No matter how many times I see this, the flames always seem bigger and hotter than I’ve prepared for. Sometimes the chef lights a bit of vegetable on fire and tosses it across the table onto someone’s plate, setting off a very impressive chain-reaction. I’ve also witnessed the bit of flaming vegetable landing in my friend’s lap instead of his plate. The stuff burns very quickly, so it didn’t really pose any danger, but the chef apologized profusely, and my friend got extra food, so everybody came out happy. (Note: This wasn’t at Asuka. Hell, it wasn’t even in Indiana. -Erik, May 2014)  This time, our chef didn’t look more than thirty, and I thought his performance a bit conservative, with less knife twirling, and flames well contained to the grill area. This didn’t really bother me. Every chef has gotta start somewhere, and before he gets really good, I’d rather he spun around his spatula than something on fire with a sharp edge.

Step 4: The chef cooks. This always includes a big heap of vegetables, which the chef has already partially prepared, leaving only the most entertaining parts of the chopping process for the grill itself. This bit can vary depending on where you go and who does the cooking. Simpler displays usually impress me more, and the best I’ve seen involve not much more than straightforward but rapid slicing, dicing, grilling, and seasoning with a lot of panache.

Our chef at Asuka builds an onion volcano (upper left), fills it with alcohol (upper right), lights it on fire (lower left), and cooks a steak on the flames (lower right)Our chef at Asuka didn’t do much spectacular here other than tossing an egg around on the end of his spatula and building an onion volcano. The volcano gag seemed pretty simple to me the first time I saw it, but I’ve since seen it botched more often than I’ve seen it done properly, so I’ve gotta give our chef points for pulling it off flawlessly. He didn’t impress me much otherwise, and he put way too much teriyaki sauce on everything (except for the beef, which came out quite good), but he always had a lot of energy and a big smile, which goes a long way.

I’ve had better quality teppanyaki, but I can’t think of a place that beats Asuka for sheer quantity of meat cooked at the grill. I still haven’t really found a good place in Bloomington to have someone throw my food around in front of me before cooking it.

On the other hand, Asuka still ranks as my favorite place in town for sushi, even more so now that they’ve got an all-you-can-eat deal. Coming back the second day made both Kira and I quite happy, and we brought along our good friend, Neeraj, who you may remember from our reviews of American Chopstick and Applebee’s. In my opinion, you can’t find a better way to enjoy sushi than an all-you-can-eat deal at a good sushi bar, unless you have enough money that you don’t even have to think about how much everything costs. It allows you to try new items, listen to the chef’s recommendations, and eat all your favorites.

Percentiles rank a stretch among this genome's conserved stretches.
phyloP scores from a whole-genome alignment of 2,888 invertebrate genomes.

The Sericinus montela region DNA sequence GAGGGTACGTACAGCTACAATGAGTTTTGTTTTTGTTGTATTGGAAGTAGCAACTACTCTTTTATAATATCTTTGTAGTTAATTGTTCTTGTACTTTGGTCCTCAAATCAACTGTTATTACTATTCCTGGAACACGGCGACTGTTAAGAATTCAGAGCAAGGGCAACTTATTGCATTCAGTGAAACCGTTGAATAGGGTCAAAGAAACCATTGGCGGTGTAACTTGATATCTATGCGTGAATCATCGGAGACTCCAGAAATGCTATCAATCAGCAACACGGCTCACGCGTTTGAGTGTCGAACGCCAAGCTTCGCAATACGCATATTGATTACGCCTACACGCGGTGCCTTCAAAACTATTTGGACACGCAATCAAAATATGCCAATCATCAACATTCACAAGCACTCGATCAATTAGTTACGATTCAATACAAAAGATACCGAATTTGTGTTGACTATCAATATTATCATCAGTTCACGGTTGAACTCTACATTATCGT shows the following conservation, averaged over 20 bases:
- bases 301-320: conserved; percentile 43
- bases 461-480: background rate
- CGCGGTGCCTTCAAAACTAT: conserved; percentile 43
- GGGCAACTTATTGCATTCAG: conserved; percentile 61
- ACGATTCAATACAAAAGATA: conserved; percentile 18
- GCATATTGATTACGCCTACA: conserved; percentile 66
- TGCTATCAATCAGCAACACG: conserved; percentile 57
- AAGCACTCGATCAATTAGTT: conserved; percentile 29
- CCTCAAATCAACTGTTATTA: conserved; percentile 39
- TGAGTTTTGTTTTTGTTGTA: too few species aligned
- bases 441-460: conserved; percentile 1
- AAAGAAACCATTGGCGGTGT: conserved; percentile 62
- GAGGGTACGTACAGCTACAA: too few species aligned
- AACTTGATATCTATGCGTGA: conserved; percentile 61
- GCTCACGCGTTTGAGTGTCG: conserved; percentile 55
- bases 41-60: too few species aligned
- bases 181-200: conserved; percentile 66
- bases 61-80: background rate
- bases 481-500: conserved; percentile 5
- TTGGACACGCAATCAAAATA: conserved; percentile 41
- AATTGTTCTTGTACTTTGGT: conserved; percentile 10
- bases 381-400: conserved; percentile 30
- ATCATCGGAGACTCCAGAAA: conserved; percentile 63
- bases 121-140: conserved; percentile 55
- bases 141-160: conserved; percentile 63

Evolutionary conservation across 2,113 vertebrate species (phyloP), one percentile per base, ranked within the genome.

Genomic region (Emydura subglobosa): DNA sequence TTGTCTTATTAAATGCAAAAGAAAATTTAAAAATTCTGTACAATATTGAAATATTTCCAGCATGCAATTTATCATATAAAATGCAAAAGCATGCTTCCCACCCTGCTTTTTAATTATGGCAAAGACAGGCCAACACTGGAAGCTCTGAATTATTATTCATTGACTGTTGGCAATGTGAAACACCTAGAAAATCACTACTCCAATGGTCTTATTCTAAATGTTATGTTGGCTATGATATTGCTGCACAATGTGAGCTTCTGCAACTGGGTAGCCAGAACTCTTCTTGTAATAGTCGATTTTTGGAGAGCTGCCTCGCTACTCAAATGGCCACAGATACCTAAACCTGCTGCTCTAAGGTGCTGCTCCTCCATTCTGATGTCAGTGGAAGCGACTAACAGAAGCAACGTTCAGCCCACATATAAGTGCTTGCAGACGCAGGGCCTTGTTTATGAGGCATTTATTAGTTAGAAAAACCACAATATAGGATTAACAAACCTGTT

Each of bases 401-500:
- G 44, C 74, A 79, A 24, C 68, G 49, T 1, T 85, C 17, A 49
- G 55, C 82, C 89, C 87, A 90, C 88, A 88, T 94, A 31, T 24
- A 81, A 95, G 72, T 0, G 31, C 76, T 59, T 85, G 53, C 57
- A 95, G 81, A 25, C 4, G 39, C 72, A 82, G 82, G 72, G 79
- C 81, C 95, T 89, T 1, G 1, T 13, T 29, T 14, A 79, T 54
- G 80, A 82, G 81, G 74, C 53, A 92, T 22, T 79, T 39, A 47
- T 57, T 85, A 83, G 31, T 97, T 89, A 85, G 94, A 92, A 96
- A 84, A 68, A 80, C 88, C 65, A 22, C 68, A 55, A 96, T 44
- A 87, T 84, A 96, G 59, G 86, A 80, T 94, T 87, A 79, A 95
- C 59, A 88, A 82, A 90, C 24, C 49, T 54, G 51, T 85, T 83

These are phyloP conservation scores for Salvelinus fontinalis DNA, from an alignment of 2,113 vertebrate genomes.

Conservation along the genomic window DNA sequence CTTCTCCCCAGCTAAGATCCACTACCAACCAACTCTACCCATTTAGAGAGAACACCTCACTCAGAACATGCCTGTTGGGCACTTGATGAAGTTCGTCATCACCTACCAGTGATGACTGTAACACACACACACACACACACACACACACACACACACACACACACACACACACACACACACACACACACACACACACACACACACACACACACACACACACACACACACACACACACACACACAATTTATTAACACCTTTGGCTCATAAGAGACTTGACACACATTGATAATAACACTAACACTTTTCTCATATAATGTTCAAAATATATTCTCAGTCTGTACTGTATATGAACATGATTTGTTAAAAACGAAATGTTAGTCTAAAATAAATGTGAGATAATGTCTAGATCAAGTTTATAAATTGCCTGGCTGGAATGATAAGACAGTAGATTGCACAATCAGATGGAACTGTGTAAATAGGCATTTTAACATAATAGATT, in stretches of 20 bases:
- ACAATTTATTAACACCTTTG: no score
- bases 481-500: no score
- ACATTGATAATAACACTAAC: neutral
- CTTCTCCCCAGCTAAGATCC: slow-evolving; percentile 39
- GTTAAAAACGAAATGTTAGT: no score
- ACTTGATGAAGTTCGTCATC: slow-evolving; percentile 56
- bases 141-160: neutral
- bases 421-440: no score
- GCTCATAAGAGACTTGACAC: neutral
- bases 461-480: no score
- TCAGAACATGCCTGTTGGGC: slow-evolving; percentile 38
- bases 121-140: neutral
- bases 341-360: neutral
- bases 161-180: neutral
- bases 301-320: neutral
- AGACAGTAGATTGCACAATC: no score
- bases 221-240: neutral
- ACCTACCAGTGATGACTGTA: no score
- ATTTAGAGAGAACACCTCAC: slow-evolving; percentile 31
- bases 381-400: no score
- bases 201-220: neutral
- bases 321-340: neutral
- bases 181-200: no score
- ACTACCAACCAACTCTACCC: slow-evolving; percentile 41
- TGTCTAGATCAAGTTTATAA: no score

Tuna and salmon nigiri have always reigned as my favorites, which might strike you as odd because outside of the context of raw fish, I rarely order fish at a restaurant. Most places I go to, I enjoy the tuna more than any other item on the menu (especially white tuna, if they have it), but at Asuka, I prefer the salmon. I don’t enjoy maki (those logs of rice rolled up with stuff shoved inside and occasionally stuck on top) nearly as much, but I like variety, so I usually get at least one. At Asuka, I recommend the rainbow roll, though it unfortunately does not appear on the all-you-can-eat menu. The sushi chef prepared everything quite well that night, and any distaste I may have had for any of the items came entirely my dislike of one of the ingredients in general. I’ve got nothing bad to say about the sushi at Asuka. I will now attempt to list everything we ate that night:

A tray of sushi at Asuka, including salmon, tuna, mackerel, and yellowtail nigiri, plus a California roll and a "Fantacy Dream" roll.

Top row (left to right): California roll and Fantacy Dream roll. Middle left: tuna nigiri. Bottom row (left to right): salmon nigiri, mackerel nigiri, and yellowtail nigiri


  • salmon
  • tuna
  • mackerel
  • red snapper
  • (No yellowtail? What’s wrong with you, 2006 Erik? -2014 Erik)

Looking at the pictures, I can see that 2006 Erik did in fact have yellowtail. – Slightly later 2014 Erik)


  • California roll (the old standard)
  • cucumber roll
  • Nagasaki roll (The menu said it had “fruit” in it; I can neither confirm nor deny this.)
  • something with eel in it
  • tempura roll
  • Fantacy Dream (I could say much about the name of this item, but I can’t actually recall what it tasted like.) (It had whitefish, salmon, avocado, and cucumber. -Erik, May 2014)

We had a good time, and like every good experience I’ve had with all-you-can-eat sushi, it ended with everyone forcing down the last few bites to keep from having to pay the one-buck-per-uneaten-piece fee. We will definitely return to Asuka again before the end of summer.

Erik’s Rating: Yum – 4.5, Ooh – 4, Ah – 3, Wow – 3.5 (Huh?)